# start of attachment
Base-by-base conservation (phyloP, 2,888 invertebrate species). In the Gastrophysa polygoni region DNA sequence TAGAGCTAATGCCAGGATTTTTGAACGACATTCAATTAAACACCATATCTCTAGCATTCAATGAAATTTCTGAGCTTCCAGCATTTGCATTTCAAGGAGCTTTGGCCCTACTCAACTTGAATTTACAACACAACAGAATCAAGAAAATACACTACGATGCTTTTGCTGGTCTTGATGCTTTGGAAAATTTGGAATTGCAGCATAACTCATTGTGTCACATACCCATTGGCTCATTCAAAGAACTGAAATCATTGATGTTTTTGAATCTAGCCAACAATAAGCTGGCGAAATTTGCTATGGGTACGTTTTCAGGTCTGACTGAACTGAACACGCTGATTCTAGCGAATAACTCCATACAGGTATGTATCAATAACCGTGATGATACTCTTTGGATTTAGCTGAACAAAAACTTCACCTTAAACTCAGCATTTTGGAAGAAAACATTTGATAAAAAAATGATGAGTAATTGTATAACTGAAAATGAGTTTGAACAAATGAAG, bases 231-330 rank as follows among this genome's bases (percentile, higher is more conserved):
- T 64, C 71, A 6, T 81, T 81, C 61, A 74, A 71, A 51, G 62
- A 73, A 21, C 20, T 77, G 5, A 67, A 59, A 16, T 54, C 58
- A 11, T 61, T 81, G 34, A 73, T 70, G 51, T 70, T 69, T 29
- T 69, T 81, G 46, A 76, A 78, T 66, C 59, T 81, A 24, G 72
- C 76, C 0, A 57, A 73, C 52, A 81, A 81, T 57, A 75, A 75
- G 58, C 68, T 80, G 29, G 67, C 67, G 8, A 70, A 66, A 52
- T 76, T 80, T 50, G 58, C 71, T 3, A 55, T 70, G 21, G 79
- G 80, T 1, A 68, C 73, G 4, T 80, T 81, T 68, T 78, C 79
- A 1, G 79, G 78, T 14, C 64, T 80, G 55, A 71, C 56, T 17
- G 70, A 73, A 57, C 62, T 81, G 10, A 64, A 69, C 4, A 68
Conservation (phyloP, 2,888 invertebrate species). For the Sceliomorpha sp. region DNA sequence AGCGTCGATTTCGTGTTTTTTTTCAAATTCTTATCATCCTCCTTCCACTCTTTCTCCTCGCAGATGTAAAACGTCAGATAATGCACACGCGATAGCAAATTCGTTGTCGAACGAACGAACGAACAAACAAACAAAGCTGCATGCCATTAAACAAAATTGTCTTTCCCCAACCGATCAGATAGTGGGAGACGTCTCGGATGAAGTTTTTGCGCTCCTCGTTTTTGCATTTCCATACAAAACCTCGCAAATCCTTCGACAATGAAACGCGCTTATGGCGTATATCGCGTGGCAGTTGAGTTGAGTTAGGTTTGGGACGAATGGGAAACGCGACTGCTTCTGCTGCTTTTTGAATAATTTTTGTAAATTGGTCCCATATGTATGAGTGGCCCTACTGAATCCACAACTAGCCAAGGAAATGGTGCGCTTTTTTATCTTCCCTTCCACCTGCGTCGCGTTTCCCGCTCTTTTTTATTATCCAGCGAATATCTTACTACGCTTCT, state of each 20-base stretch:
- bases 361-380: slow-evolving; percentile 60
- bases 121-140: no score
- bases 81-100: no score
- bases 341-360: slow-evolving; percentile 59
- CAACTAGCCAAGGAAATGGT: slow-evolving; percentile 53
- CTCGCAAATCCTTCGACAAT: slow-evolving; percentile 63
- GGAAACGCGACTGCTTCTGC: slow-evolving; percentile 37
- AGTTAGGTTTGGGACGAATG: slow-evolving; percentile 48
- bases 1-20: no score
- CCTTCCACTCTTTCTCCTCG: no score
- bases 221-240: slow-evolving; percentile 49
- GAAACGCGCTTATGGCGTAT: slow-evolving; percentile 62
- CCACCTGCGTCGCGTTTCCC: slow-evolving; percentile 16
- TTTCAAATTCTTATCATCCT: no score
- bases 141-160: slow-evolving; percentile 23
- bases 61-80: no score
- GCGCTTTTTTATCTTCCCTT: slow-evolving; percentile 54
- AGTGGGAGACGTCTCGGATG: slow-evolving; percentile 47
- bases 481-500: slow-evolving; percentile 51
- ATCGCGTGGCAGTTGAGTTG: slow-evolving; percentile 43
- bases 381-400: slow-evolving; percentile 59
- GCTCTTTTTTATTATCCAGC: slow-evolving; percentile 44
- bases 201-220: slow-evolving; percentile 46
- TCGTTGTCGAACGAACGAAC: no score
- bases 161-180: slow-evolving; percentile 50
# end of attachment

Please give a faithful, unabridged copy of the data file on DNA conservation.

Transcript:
Base-by-base conservation (phyloP, 2,888 invertebrate species). In the Gastrophysa polygoni region DNA sequence TAGAGCTAATGCCAGGATTTTTGAACGACATTCAATTAAACACCATATCTCTAGCATTCAATGAAATTTCTGAGCTTCCAGCATTTGCATTTCAAGGAGCTTTGGCCCTACTCAACTTGAATTTACAACACAACAGAATCAAGAAAATACACTACGATGCTTTTGCTGGTCTTGATGCTTTGGAAAATTTGGAATTGCAGCATAACTCATTGTGTCACATACCCATTGGCTCATTCAAAGAACTGAAATCATTGATGTTTTTGAATCTAGCCAACAATAAGCTGGCGAAATTTGCTATGGGTACGTTTTCAGGTCTGACTGAACTGAACACGCTGATTCTAGCGAATAACTCCATACAGGTATGTATCAATAACCGTGATGATACTCTTTGGATTTAGCTGAACAAAAACTTCACCTTAAACTCAGCATTTTGGAAGAAAACATTTGATAAAAAAATGATGAGTAATTGTATAACTGAAAATGAGTTTGAACAAATGAAG, bases 231-330 rank as follows among this genome's bases (percentile, higher is more conserved):
- T 64, C 71, A 6, T 81, T 81, C 61, A 74, A 71, A 51, G 62
- A 73, A 21, C 20, T 77, G 5, A 67, A 59, A 16, T 54, C 58
- A 11, T 61, T 81, G 34, A 73, T 70, G 51, T 70, T 69, T 29
- T 69, T 81, G 46, A 76, A 78, T 66, C 59, T 81, A 24, G 72
- C 76, C 0, A 57, A 73, C 52, A 81, A 81, T 57, A 75, A 75
- G 58, C 68, T 80, G 29, G 67, C 67, G 8, A 70, A 66, A 52
- T 76, T 80, T 50, G 58, C 71, T 3, A 55, T 70, G 21, G 79
- G 80, T 1, A 68, C 73, G 4, T 80, T 81, T 68, T 78, C 79
- A 1, G 79, G 78, T 14, C 64, T 80, G 55, A 71, C 56, T 17
- G 70, A 73, A 57, C 62, T 81, G 10, A 64, A 69, C 4, A 68
Conservation (phyloP, 2,888 invertebrate species). For the Sceliomorpha sp. region DNA sequence AGCGTCGATTTCGTGTTTTTTTTCAAATTCTTATCATCCTCCTTCCACTCTTTCTCCTCGCAGATGTAAAACGTCAGATAATGCACACGCGATAGCAAATTCGTTGTCGAACGAACGAACGAACAAACAAACAAAGCTGCATGCCATTAAACAAAATTGTCTTTCCCCAACCGATCAGATAGTGGGAGACGTCTCGGATGAAGTTTTTGCGCTCCTCGTTTTTGCATTTCCATACAAAACCTCGCAAATCCTTCGACAATGAAACGCGCTTATGGCGTATATCGCGTGGCAGTTGAGTTGAGTTAGGTTTGGGACGAATGGGAAACGCGACTGCTTCTGCTGCTTTTTGAATAATTTTTGTAAATTGGTCCCATATGTATGAGTGGCCCTACTGAATCCACAACTAGCCAAGGAAATGGTGCGCTTTTTTATCTTCCCTTCCACCTGCGTCGCGTTTCCCGCTCTTTTTTATTATCCAGCGAATATCTTACTACGCTTCT, state of each 20-base stretch:
- bases 361-380: slow-evolving; percentile 60
- bases 121-140: no score
- bases 81-100: no score
- bases 341-360: slow-evolving; percentile 59
- CAACTAGCCAAGGAAATGGT: slow-evolving; percentile 53
- CTCGCAAATCCTTCGACAAT: slow-evolving; percentile 63
- GGAAACGCGACTGCTTCTGC: slow-evolving; percentile 37
- AGTTAGGTTTGGGACGAATG: slow-evolving; percentile 48
- bases 1-20: no score
- CCTTCCACTCTTTCTCCTCG: no score
- bases 221-240: slow-evolving; percentile 49
- GAAACGCGCTTATGGCGTAT: slow-evolving; percentile 62
- CCACCTGCGTCGCGTTTCCC: slow-evolving; percentile 16
- TTTCAAATTCTTATCATCCT: no score
- bases 141-160: slow-evolving; percentile 23
- bases 61-80: no score
- GCGCTTTTTTATCTTCCCTT: slow-evolving; percentile 54
- AGTGGGAGACGTCTCGGATG: slow-evolving; percentile 47
- bases 481-500: slow-evolving; percentile 51
- ATCGCGTGGCAGTTGAGTTG: slow-evolving; percentile 43
- bases 381-400: slow-evolving; percentile 59
- GCTCTTTTTTATTATCCAGC: slow-evolving; percentile 44
- bases 201-220: slow-evolving; percentile 46
- TCGTTGTCGAACGAACGAAC: no score
- bases 161-180: slow-evolving; percentile 50